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Universal Access on Mac OS X. Computer Access for Individuals with Disabilities. First, click here. Then, click here. To find the Universal Access options on a Mac, click the apple in the upper left corner of the screen, and select “System Preferences” from the menu.

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universal access on mac os x

Universal Access on Mac OS X

Computer Access for Individuals with Disabilities

slide2

First, click here

Then, click here

  • To find the Universal Access options on a Mac, click the apple in the upper left corner of the screen, and select “System Preferences” from the menu.
slide3

In the System Preferences window, select “Universal Access”. This option is pointed out above.

Click here

slide5
VoiceOver: This screen reading technology can be turned on for users who wish to have the contents of the screen read to them. It has many different options and settings, as will be described on later slides.

Zoom: This full-screen magnifier can magnify the items on the screen up to 40 times. Turn this feature on for users who require larger text and images. Click as shown above to access zoom options, which are described on the next slide.

Display: Here, choose between text showing as black on white (the default setting) and text showing as white on black, which may be easier for some users to read. Users may also like to use grayscale, to eliminate colors from the display. Finally, the contrast can be adjusted. Increasing contrast will make text and images easier to identify.

Click here for zoom options

zoom options
Zoom Options

Set range for rapid zooming in and out: This feature allows the user to specify a maximum and minimum magnification value for instant zooming to a particular magnification. This prevents the magnification from going too high or low.

Show preview rectangle when zoomed in: Check this to make a rectangle appear on the screen to indicate the center point of the zoom. The user can, then, choose the area to zoom in on by moving the rectangle.

Smooth images: Check this to keep images from becoming distorted when zoom is used.

Zoom follows the keyboard focus: Check this so that, when you zoom the screen in and type, the zoomed screen will to allow you to see what you are typing without having to move the screen.

When zoomed in, the screen image moves (choose only one):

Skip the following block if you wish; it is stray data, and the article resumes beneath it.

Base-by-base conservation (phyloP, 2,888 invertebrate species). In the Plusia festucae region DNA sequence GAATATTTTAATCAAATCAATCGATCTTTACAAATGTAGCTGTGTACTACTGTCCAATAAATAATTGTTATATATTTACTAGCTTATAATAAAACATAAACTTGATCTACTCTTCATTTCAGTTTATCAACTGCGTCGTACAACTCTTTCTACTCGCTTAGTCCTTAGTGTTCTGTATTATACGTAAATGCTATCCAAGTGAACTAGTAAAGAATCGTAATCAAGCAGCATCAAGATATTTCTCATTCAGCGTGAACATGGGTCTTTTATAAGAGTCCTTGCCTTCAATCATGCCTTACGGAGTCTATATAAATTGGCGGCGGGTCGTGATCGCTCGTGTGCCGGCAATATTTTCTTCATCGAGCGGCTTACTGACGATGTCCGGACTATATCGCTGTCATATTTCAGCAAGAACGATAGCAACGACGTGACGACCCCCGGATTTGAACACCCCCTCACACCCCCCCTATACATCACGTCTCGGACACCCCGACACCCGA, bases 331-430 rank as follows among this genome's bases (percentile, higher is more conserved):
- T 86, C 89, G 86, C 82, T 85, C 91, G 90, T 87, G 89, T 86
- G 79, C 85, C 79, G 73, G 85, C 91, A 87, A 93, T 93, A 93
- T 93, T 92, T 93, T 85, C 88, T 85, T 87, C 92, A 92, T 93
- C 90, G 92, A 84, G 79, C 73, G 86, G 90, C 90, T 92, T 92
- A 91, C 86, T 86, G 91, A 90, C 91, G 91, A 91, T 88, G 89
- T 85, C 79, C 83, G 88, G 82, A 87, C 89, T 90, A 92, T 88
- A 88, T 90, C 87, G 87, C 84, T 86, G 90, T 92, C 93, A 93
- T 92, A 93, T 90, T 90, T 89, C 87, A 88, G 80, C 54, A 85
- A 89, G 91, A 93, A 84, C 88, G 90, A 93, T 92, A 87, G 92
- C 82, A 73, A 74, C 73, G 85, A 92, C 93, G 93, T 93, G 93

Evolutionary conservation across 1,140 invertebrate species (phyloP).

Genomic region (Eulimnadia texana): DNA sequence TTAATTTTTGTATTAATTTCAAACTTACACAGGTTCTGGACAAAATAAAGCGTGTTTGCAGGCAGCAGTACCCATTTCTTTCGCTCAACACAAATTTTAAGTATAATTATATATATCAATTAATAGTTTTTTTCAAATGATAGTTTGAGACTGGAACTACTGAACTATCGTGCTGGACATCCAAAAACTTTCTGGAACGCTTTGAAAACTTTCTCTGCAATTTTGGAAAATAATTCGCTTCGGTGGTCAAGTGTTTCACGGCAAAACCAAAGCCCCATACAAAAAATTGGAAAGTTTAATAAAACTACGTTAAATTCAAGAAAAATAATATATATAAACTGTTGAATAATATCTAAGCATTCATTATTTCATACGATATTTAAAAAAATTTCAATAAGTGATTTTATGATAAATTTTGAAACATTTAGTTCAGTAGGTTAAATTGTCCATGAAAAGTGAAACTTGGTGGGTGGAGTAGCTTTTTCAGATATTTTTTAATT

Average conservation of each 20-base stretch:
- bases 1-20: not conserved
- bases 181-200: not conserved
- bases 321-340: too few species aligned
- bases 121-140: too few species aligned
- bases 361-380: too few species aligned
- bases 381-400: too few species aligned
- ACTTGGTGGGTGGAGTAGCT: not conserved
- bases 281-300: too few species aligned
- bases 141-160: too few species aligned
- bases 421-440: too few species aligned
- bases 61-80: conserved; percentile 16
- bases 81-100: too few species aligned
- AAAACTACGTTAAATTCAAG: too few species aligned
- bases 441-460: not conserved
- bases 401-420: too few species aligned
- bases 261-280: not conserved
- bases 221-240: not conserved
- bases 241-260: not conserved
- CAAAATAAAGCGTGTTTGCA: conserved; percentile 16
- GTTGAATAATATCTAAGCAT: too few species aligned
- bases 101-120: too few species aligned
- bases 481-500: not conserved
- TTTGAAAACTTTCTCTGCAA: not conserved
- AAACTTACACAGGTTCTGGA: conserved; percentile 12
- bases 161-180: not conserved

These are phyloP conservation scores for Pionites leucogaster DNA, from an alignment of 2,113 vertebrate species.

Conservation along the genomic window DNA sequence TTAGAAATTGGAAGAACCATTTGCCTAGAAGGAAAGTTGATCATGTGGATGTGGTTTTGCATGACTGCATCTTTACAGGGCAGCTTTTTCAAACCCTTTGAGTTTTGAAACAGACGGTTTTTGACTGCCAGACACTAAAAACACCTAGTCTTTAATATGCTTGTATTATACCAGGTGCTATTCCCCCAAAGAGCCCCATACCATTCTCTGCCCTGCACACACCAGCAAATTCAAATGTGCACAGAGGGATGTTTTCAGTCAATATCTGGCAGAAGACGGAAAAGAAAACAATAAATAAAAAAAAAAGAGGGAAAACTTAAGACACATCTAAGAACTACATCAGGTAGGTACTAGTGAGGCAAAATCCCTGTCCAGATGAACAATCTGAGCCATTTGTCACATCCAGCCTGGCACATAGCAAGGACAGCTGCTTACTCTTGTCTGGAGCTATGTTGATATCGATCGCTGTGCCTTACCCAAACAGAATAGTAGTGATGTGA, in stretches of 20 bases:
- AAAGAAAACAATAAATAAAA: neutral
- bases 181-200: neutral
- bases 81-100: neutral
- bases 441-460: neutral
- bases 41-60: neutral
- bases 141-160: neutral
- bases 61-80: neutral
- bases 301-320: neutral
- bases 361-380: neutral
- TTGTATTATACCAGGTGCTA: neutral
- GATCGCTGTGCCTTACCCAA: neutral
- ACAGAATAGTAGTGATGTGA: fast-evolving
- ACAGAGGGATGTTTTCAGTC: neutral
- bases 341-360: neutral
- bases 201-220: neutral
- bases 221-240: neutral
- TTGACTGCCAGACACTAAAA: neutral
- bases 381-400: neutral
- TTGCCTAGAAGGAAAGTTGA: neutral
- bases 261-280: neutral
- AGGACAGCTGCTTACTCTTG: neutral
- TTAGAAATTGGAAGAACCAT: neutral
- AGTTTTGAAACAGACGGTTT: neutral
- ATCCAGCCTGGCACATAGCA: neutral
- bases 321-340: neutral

Continuously with pointer: Moves the image to the right as you move your cursor to the right.

Only when the pointer reaches an edge: moves the image to the right when your cursor is on the right edge of the screen.

So the pointer is at or near the center of the image: This option is helpful for users who have a limited field of vision.

Use scroll wheel with modifier keys to zoom:

Set the modifier keys you want to hold down to access this feature.

When this box is checked, the user need only hold the specified keys while scrolling the mouse wheel to adjust zoom.

slide7

Users may create a VoiceOver portable preferences file on a USB flash drive using VoiceOver Utility. When the drive is plugged into another computer running Mac OS X, VoiceOver automatically detects the user’s saved preferences. This allows VoiceOver to work on any Mac the same way it does on the user’s home Mac, using the user’s custom keystrokes, pronunciations, and more. Additionally, changes the user makes to VoiceOver settings are continually saved to the portable preferences file, so any changes made on the road sync back to the user’s home Mac when the flash drive is plugged in.

  • VoiceOver gives users the options to have the computer:
    • Use portable preferences when they are detected
    • ask before using portable preferences when they are detected
    • do nothing when portable preferences are detected
slide8

Adjusting verbosity levels in VoiceOver allows the user to customize how much information he/she hears. VoiceOver begins with high verbosity to provide new users with as much information as possible. When the user is more comfortable with the computer, he/she may prefer to use a lower setting.

slide9

Announcements help to prevent unintentional actions on the keyboard and to update the user concerning changes in status messages.

  • They can also be useful in reading charts and tables.
slide10

Here, the voice and the rate, pitch and volume of that voice can be specified to make it most appealing to the user.

slide11